Wyoming Department of Transportation (WYDOT) officials are urging motorists to use extra caution and be on the lookout for snowplows when traveling during winter storms.
WYDOT has experienced a higher-than-normal number of snowplow collisions for the 2019-2020 winter season and is asking motorists to be extra vigilant when traveling. So far, 21 vehicles collided with WYDOT snowplows since October 2019.
“Our mission is to ensure the safety of the entire traveling public, including the men and women of WYDOT who are out maintaining the roads during wintry weather,” said WYDOT Director K. Luke Reiner. “We want everyone to get to their destinations safely and we urge everyone to slow down for conditions and be aware of their surroundings.”
The data WYDOT uses for snowplow crashes is during the winter season, which typically runs from October through April.
For the other winter seasons, there were eight crashes for 2018-2019, eight for 2017-2018, three for 2016-2017, seven for 2015-2016 and 13 for 2014-2015.
During a recent crash on Jan. 30 on Interstate 80 east of Rock Springs, a tractor trailer collided with the rear end a WYDOT snowplow, flipping the snowplow on its side.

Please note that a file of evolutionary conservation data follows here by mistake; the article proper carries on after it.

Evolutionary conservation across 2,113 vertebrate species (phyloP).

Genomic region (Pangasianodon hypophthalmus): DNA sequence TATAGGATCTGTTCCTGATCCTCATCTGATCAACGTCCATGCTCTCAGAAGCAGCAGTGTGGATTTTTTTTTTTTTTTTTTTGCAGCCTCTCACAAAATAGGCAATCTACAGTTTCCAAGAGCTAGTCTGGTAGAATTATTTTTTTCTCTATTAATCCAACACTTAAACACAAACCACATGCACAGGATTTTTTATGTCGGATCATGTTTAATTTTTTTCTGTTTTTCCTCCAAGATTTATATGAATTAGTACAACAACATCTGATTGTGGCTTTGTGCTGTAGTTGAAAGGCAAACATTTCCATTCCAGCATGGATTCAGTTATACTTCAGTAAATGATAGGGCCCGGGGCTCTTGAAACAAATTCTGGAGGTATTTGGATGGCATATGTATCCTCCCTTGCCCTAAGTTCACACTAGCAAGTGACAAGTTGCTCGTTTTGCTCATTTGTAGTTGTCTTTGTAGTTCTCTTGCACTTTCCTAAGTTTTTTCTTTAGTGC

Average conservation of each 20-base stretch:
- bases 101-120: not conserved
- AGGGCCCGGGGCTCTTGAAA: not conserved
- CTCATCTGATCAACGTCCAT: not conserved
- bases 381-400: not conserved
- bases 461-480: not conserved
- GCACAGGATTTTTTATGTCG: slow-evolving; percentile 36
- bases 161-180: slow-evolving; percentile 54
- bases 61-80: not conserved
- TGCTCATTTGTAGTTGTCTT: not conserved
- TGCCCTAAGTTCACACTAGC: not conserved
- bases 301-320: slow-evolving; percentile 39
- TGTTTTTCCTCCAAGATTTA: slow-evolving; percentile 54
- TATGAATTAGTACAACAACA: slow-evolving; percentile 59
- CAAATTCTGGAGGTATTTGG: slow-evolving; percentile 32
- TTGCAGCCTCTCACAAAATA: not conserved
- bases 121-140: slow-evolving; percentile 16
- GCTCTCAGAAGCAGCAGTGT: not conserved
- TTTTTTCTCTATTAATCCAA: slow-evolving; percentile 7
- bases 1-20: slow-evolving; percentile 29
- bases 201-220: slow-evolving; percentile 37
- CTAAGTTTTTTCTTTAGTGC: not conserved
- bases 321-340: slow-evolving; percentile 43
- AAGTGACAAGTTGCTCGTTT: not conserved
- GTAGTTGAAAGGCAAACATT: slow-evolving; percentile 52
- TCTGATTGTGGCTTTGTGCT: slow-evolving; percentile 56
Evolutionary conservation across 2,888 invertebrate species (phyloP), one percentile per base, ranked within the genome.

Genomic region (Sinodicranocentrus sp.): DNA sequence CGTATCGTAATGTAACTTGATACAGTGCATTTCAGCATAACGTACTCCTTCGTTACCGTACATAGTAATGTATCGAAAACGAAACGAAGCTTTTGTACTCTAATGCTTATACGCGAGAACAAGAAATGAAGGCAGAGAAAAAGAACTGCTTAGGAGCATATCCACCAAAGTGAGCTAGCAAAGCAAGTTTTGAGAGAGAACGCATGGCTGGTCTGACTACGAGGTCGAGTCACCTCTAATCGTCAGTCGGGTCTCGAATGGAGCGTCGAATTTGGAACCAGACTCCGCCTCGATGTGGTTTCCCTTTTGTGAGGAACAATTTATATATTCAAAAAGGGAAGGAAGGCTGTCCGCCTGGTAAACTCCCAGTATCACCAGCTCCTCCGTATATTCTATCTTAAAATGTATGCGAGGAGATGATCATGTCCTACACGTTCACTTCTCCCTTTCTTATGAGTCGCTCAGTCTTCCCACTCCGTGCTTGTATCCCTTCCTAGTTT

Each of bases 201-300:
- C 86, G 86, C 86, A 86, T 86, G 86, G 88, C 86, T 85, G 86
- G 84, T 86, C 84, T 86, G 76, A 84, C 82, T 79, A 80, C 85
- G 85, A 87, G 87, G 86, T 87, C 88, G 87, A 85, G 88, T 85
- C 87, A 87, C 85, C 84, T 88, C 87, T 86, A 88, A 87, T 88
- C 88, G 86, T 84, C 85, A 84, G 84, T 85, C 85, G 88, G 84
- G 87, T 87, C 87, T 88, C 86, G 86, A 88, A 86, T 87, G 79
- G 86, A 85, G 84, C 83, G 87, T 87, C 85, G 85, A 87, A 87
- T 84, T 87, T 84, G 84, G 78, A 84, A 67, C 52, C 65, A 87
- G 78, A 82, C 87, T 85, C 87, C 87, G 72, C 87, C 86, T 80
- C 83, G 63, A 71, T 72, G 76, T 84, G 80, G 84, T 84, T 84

WYDOT’s snowplow driver, who was wearing his seat belt, and the tractor trailer driver sustained no injuries.
Snowplows travel at 25 to 45 mph, depending on conditions. Motorists should stay a safe distance behind the plows until it’s safe to pass.
“If a motorist sees a cloud of snow ahead of them, they should use caution and not drive into it because there could be a snowplow ahead of them,” said WYDOT Chief Engineer Shelby Carlson. “If a motorist sees something like that, they should stay back and wait. If they can then see the truck, they can use caution and pass when safe to do so, if they absolutely need to.”
Motorists also should never pass a snowplow on the right side of a two-lane road because a snowplow could be using its wing plow. A motorist could see the wing plow last minute and end up running into it.
To stay safe, motorists should stay far behind snowplows so they can drive on roads that WYDOT crews have maintained and also so the plow operator can see them in their rear-facing mirrors.
“’If you can’t see to safely pass, don’t,” Carlson said. “The snowplow will pull over to let you pass when they are able to. They will move over when it is safe for them and you.”
Motorists can also travel safer this winter season by checking WYDOT’s 511 travel information website at wyoroad.info, having an emergency kit, checking their tires, allotting for extra time to reach their destinations and letting someone know where they’re heading.
Motorists can also visit https://wyoroad.info/511/